JÉ EXODUS HOOPER AND REV. DR. DAVID BREEDEN presented together at the American Humanist Association’s 79th Annual Conference, “Distant but Together: A Virtual Celebration of Humanism,” on August 8, 2020. Their discussion examined the European roots of what is traditionally considered humanism in the United States and explored how the humanist movement may embrace the universalist impulse of those roots and move beyond them to embrace a multiplicity of cultures. I had the opportunity to interview them separately before the event for TheHumanist.com. Here they are presented together, adapted with their permission.
Jé Exodus Hooper (they/them) teaches theatre history and is a current PhD candidate within the School of Interdisciplinary Arts at Ohio University. Both as performer and clergy within the Ethical Culture movement and First Unitarian Society of Minneapolis, their ritual-based performance is grounded in the act of homiletics, decolonial humanism, and Black intellectual thought. Hooper’s love for orality involves the aesthetic of Black folk-talk—one of imagination as meaning-making. Their word-working emphasizes human freedom and interconnectedness through embodiment, intuition, creativity, and improvisation.
Rev. Dr. David Breeden is senior minister at First Unitarian Society of Minneapolis. He has an MFA in poetry from the Writers Workshop at the University of Iowa, a PhD from the Center for Writers at the University of Southern Mississippi, and an MDiv from Meadville Lombard Theological School in Chicago. Breeden serves on the board of the UU Humanist Association and is chair of the education committee of the American Humanist Association. He regularly blogs on humanism and freethought and has published poetry, novels, and theological writings.
Meredith Thompson: How would you describe the European foundations of humanism?
David Breeden: I see the foundations of European humanism as: liberalism, rationality, capitalism, and individualism. How are these different from the European foundations of Christianity? Well, not much. And therein lies the problem and the challenge for Euro-American humanists.
“Cracked and collapsing” might be the most apt phrase to describe the European foundations of humanism today. And Euro-American structures of capitalist liberalism in general. Unfortunately, there’s no 800-number to call to get that cracked foundation looked at: Can it be fixed or does it need to be replaced entirely? The wreckage and death of the current pandemic have called out the pretenses of Western thinking. Those pretenses look anemic at the moment.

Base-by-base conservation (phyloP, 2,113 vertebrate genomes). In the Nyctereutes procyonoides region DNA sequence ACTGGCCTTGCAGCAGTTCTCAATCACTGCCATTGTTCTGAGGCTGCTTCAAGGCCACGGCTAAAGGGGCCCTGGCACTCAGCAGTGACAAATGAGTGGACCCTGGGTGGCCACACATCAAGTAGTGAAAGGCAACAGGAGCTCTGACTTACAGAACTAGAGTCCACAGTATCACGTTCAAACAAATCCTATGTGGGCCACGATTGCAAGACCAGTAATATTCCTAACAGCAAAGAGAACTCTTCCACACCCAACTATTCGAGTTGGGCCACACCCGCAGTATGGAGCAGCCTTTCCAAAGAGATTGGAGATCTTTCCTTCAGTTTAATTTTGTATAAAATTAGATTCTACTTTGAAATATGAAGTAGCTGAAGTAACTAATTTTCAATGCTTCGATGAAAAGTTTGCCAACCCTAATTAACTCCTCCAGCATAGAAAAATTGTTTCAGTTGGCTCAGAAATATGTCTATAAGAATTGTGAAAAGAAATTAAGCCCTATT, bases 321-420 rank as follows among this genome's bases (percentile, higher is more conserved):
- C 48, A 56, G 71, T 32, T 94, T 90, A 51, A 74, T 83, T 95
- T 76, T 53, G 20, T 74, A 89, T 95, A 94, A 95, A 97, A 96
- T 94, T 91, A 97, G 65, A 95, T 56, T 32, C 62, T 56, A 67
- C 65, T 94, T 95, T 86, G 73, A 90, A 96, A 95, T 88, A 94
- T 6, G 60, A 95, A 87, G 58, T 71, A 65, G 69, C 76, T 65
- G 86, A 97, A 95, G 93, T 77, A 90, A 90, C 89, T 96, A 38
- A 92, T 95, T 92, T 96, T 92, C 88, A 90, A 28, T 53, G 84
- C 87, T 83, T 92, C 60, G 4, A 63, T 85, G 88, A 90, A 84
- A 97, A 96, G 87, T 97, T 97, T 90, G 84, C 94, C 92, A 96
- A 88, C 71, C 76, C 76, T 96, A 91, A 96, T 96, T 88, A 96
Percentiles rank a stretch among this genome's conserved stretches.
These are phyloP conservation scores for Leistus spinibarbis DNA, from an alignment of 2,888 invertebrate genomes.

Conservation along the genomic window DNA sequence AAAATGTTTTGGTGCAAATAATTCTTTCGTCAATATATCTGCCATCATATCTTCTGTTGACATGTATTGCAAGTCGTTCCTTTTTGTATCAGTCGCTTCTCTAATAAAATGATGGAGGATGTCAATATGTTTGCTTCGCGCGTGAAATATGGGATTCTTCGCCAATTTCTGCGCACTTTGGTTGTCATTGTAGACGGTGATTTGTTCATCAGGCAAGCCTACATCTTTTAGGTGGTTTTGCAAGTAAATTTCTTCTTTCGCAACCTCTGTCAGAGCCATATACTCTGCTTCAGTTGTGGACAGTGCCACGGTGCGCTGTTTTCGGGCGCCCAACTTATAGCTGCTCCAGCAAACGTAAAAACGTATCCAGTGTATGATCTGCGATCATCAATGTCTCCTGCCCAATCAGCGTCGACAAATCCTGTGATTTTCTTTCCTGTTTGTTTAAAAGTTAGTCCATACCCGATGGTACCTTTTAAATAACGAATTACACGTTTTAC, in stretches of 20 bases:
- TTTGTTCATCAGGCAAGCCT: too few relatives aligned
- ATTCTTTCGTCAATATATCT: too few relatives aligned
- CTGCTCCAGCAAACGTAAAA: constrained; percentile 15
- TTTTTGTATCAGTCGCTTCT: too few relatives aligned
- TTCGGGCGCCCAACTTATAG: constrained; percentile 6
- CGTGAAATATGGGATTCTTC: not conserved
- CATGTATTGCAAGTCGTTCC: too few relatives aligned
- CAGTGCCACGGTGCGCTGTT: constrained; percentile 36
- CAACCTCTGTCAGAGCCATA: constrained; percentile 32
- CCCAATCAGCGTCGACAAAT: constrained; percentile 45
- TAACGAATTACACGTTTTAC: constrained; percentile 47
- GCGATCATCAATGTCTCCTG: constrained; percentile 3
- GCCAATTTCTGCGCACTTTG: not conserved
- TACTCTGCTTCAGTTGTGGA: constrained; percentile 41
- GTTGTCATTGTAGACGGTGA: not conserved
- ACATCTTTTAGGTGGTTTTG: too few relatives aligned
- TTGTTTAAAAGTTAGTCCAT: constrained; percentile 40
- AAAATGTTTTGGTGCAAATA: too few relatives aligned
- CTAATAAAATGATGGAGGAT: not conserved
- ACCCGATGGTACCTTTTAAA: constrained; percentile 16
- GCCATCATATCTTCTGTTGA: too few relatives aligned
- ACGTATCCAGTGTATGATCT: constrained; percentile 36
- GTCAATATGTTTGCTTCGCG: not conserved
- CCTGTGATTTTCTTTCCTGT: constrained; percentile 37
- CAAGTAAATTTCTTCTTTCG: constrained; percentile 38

The focus on individual salvation that developed slowly in Europe under Roman Catholic hegemony eventually gave us the idea of individualism and individual liberty. That’s a potent and lovely and dangerous idea.
Jé Hooper: The shaping of the European foundation as I’ve studied and experienced it is deeply couched in conquest, contracts, and co-optings. Yes, I could observe the conversation within the means of power structure as eloquently described by Dr. Breeden. Nonetheless, to add to his brilliance, I would further see the roots or mythmaking strategy of European humanist philosophy.
The practice of conquest, for example, has been in existence and in circulation for centuries. It’s rooted in the myth of scarcity, a cultural gluttony that seeks to disenfranchise by controlling resources, people, and culture. I remember when my undergraduate art history professor brushed over intersections of Mediterranean artifacts of Greeks and immediately segued into Roman replicas. He continued to do the same with Egypt, re-enforcing Elizabeth Taylor-styles for Cleopatra and Alexander the Great. Anything Black, Brown, or Beige was improved upon or made better by a Eurocentric narrative. Even if it entailed passive explanation of abuse, militarization, and forceful infringement on intellectual property—down to ancient theological paradigms of Jupiter superseding Zeus.